Since I wrote my profile, Roth wrote this for The New Republic (before it imploded):
In the nineteenth century, Emerson urged students to “resist the
vulgar prosperity that retrogrades ever to barbarism.” He emphasized
that a true education would help one find one’s own way by expanding
one’s world, not narrowing it: notice everything but imitate nothing, he
urged. The goal of this cultivated attentiveness is not to discover
some ultimate Truth, but neither is it just to prepare for the worst job
one is likely to ever have, one’s first job after graduation.
the goal of liberal education is, in John Dewey’s words, “to free
experience from routine and caprice.” This goal will make one more
effective in the world, and it will help one continue to grow as a whole
person beyond the university. This project, like learning itself,
should never end.
The criticism of Roth will be that this is all easy for him to say, but that first-generation college students need jobs! College is too expensive! Also jobs! All of which is absolutely true, and Roth acknowledges these issues in his other work. But he does seem to want to get us to agree on what the ideal should look like, and then we can work on cost issues.
Roth is also working at Wesleyan to encourage his faculty to do more public work. When I interviewed him, I asked about how this worked (in the context of my piece, But Does it Count?) I believe that if we want academics to engage, and I think we do, we have to make it count. In a followup email, Roth wrote:
established a faculty task force to examine how to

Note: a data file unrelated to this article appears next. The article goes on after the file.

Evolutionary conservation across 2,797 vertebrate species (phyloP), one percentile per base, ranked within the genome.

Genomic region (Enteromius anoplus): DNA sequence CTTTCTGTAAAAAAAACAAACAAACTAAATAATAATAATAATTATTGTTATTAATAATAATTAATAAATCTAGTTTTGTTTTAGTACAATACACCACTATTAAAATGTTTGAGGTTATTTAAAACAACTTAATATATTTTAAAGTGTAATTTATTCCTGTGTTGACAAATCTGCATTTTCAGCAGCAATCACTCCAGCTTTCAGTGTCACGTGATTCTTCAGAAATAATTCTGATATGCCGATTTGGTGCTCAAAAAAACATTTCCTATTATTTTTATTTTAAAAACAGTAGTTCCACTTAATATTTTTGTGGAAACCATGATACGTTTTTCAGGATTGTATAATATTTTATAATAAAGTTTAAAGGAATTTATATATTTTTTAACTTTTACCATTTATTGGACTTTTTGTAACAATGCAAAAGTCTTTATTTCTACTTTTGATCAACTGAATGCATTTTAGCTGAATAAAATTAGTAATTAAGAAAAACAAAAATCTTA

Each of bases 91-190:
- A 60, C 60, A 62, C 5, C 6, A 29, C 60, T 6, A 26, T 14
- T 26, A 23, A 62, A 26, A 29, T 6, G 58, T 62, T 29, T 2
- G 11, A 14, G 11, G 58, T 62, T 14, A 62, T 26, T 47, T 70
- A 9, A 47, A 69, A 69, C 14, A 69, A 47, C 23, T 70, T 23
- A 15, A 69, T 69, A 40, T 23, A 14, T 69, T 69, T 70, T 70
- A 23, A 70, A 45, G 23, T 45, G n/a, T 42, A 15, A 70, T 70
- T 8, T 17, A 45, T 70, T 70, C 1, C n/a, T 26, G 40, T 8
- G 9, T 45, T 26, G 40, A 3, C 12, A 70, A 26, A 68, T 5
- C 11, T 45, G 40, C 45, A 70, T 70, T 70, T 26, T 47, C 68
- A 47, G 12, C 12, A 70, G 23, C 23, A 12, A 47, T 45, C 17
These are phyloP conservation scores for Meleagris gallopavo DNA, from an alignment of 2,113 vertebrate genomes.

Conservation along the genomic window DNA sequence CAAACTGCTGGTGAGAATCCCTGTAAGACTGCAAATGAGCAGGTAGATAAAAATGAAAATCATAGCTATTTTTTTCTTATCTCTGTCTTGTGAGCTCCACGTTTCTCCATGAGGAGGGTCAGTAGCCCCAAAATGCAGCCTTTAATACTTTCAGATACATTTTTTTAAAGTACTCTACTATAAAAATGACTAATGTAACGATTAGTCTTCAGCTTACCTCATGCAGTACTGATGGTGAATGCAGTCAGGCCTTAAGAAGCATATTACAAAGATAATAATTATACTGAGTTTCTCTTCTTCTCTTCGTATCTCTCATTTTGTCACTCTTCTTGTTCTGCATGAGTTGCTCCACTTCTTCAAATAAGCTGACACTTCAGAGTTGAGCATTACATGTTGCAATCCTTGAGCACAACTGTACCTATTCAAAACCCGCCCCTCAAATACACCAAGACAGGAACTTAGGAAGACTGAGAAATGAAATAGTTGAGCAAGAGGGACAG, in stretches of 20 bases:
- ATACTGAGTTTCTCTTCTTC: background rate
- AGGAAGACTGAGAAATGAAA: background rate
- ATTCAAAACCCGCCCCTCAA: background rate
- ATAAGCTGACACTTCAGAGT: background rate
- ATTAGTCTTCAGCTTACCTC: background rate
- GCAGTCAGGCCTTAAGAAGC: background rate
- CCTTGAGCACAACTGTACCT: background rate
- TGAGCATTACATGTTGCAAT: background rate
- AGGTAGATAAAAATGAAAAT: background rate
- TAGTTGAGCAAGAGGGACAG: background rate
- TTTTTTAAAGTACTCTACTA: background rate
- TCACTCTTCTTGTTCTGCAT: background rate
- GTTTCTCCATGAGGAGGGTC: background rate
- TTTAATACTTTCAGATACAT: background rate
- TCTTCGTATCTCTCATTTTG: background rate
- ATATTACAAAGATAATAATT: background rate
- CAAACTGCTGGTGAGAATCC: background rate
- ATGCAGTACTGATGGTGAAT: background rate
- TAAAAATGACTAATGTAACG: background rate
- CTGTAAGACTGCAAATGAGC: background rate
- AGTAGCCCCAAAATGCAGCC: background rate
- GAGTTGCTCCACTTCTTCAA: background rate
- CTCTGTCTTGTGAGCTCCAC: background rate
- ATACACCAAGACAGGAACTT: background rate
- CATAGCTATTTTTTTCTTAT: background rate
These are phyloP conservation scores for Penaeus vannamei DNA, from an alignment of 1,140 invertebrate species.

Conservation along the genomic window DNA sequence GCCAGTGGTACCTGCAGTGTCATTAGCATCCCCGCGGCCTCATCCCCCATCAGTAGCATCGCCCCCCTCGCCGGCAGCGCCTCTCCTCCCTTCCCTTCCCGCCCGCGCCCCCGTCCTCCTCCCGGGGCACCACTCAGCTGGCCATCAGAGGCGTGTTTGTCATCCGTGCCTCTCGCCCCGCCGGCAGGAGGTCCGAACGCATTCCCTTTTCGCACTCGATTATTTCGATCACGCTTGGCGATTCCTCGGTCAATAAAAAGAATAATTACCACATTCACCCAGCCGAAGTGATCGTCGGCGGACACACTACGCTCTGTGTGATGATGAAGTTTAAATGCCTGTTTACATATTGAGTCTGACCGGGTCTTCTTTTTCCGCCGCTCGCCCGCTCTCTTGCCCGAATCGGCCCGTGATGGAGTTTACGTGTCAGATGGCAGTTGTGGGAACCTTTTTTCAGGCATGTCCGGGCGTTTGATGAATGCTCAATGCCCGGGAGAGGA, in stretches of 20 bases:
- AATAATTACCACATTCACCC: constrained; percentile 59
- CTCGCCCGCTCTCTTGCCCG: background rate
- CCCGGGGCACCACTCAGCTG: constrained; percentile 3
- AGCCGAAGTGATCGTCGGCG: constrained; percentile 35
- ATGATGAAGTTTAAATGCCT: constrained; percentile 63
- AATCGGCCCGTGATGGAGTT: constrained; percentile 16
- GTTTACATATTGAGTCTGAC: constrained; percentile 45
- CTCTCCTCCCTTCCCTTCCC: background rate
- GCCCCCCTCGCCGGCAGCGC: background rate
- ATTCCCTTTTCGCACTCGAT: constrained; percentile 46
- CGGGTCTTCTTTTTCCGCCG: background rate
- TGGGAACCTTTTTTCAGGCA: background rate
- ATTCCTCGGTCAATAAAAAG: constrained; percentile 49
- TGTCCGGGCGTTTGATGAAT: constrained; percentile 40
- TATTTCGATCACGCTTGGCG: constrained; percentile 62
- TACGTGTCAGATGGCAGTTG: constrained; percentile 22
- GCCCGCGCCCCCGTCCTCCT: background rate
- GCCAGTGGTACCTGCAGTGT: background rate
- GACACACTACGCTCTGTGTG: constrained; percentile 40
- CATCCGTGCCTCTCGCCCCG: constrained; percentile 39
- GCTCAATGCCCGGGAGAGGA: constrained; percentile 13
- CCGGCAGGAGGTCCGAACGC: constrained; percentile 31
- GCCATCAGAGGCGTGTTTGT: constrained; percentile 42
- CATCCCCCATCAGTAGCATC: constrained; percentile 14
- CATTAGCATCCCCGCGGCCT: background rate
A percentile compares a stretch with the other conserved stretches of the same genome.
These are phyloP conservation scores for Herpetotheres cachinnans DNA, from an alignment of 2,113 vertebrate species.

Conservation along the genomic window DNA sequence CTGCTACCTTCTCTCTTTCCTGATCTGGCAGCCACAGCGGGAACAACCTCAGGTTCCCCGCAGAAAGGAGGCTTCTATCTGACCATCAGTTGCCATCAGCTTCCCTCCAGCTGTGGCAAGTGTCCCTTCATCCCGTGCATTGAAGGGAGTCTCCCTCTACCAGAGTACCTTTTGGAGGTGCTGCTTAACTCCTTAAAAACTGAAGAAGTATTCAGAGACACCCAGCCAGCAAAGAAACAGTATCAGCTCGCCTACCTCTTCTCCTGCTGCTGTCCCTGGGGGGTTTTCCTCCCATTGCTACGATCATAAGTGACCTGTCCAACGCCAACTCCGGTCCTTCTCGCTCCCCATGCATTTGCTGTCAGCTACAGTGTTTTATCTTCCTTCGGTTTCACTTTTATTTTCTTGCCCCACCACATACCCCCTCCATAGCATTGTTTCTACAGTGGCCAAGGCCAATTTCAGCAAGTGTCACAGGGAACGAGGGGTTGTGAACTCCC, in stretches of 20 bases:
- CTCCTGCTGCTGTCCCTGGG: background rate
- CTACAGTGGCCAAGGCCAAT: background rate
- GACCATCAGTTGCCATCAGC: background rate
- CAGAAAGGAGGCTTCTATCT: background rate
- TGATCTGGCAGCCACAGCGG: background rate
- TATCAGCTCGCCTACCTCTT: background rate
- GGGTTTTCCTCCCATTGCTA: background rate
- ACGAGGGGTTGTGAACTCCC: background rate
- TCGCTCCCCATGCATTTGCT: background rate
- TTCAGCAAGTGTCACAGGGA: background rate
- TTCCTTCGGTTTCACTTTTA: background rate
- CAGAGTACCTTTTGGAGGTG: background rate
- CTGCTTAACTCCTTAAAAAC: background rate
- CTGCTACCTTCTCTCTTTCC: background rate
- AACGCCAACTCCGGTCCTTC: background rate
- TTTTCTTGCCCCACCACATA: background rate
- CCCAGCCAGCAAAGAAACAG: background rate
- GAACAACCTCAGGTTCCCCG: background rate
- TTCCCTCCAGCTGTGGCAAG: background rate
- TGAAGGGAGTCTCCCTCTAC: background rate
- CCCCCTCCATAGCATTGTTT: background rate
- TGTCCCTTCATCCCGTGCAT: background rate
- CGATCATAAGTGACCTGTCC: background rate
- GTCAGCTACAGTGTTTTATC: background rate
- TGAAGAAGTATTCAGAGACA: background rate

evaluate “non-traditional scholarship.” The impetus came from wanting to
acknowledge public and engaged scholarly work. There was genuine buy-in
by the tenured faculty,
though we still have not determined genuine formulae for quality. There
probably aren’t such formulae, in my view, and we will have to proceed
with evaluators and metrics on a case-by-case basis.
This seems right to me. That you establish the principle to valorize public work, you deal with it case by case, and then those cases provide precedents for going forward. I think, as I’ve said elsewhere, that senior faculty members have to go first. They apply for promotions, sabbaticals, and grants based on public work, then those can serve as precedents for junior faculty to do the same.
Finally, Roth is still very much a faculty member in some ways, especially intellectually. I think this runs generally against the grain of university presidencies. For example, Brian Rosenberg, president of Macalester, wrote for Inside Higher Education that, “The days of faculty participating as a matter of course in admissions decisions or of presidents being drawn regularly from the ranks of the faculty at their own institutions are over.” That’s a pretty bold statement from Rosenberg, and I believe Roth serves as a counter-example.
So I asked Roth about what he thinks about faculty becoming presidents. He said:
It is probably important to have had some time in administration, just so one is informed about budgets, fundraising.. and the other systems of governance. Most faculty never have to deal with these things.
Most administrators never have to deal with teaching, and this can be a big problem in the presidential role. Presidents should see themselves as educators as well as administrators. Faculty members can surely do this. I suppose most wouldn’t want to, and many faculty leaders see themselves as antagonists vis a vis the administration. I certainly did. Perhaps this is why some boards of trustees are skeptical about faculty members as presidents.
But university leadership is educational leadership — and I wish that more professors would be interested in it. A friend said to me when I took my first job as president: “you’ve written books, how about trying to build a bookcase?” You don’t build a bookcase if you don’t love books.
And Roth, I am sure, loves books.